While flogging and other cruel, inhuman and degrading punishments are commonplace in Saudi Arabia, they are not necessarily carried out on Fridays and in public. There is often an air of secrecy even around the many beheadings and other executions in the country – which have seen a macabre spike since the beginning of this year.

    Amnesty International has campaigned for Raif’s release since his arrest in 2012. Since he was flogged, it joined more than a million activists, journalists and political leaders in calling for an end to the horror and for his immediate release.

    June 04, 2015
    Gao Yu journalist and prisoner of conscience

    By William Nee, China Researcher at Amnesty International. On twitter @williamnee

    26 years have passed since the tragic days in 1989 when thousands of peaceful pro-democracy protesters were brutally repressed in and around Beijing’s Tiananmen Square.

    But even though the tanks have long left the city’s infamous square, President Xi Jinping, appears as determined to quash anyone perceived as challenging the Communist Party’s hegemony.

    When President Xi took office in late 2012, he declared power would be put “in a cage”, but it is the independently minded academics, journalists, lawyers, and rights activists that have been thrown in jail.

    We are witnessing one of the darkest periods for freedom of expression in China since the bloodshed of 1989.

    May 02, 2015

    Released 3 May 2015 00:01 GMT

    Journalists in Egypt face acute dangers including arbitrary arrest, indefinite detention without charge, prosecution and intimidation according to a statement published by Amnesty International on World Press Freedom Day (3 May) highlighting the dangers of media reporting in the country.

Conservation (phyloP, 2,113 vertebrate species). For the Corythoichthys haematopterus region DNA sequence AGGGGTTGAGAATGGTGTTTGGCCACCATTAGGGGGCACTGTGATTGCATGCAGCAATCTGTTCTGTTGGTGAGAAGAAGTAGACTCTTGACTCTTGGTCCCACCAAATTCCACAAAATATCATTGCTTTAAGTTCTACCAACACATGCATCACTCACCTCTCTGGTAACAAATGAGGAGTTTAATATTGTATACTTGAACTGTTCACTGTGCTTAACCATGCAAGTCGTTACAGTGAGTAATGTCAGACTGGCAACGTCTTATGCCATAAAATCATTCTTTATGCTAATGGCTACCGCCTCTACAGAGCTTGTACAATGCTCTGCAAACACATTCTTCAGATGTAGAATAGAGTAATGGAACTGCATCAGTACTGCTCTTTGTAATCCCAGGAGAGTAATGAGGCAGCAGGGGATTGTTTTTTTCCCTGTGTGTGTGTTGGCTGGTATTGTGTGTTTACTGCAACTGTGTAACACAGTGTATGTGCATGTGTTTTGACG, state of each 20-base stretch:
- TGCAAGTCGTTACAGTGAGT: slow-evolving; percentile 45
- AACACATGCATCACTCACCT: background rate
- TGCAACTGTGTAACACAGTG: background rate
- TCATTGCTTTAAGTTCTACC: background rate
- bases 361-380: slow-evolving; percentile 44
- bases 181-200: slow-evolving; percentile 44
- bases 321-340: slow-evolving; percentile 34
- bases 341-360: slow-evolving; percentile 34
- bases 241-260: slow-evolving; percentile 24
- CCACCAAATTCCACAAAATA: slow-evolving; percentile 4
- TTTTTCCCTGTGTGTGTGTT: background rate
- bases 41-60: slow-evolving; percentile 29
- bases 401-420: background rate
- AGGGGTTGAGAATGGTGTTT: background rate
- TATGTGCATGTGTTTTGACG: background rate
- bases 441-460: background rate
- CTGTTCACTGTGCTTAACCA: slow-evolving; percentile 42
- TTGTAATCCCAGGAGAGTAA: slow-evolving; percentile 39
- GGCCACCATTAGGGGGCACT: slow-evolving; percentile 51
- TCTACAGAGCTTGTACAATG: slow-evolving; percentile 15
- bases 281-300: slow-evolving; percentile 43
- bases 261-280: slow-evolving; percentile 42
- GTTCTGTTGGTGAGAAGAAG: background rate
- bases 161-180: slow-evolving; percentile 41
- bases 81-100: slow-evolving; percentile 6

At least 18 journalists are currently detained in Egypt, dozens more have faced arbitrary arrest. Since June 2013, at least six journalists have also been killed while covering protests, either by security forces or in clashes between demonstrators.

    “In Egypt today anyone who challenges the authorities’ official narrative, criticizes the government or exposes human rights violations is at risk of being tossed into a jail cell, often to be held indefinitely without charge or trial or face prosecution on trumped-up charges,” said Philip Luther Director of the Middle East and North Africa Programme at Amnesty International.

    May 02, 2015

    Released 3 May 2015 00.01 am Myanmar time / 2 May 05.31pm GMT

    At least a dozen media workers in Myanmar will spend World Press Freedom Day (3 May) behind bars as authorities are leading an intensifying crackdown on journalists, Amnesty International said in a statement today.

    The past year in Myanmar has been marked by an increasingly restrictive climate for media, as authorities have resorted to old tactics of harassing and imprisoning journalists.

    “The fact that 12 media workers will spend World Press Freedom Day languishing in prison speaks volumes about the reality journalists face in the country. The past years have seen a vibrant media scene emerge in Myanmar, but the authorities are doing their best to undermine this. Those journalists who dare to report on topics considered ‘sensitive’ by the government or military are harassed and imprisoned,” said Rupert Abbott, Amnesty International’s Research Director for Southeast Asia and the Pacific.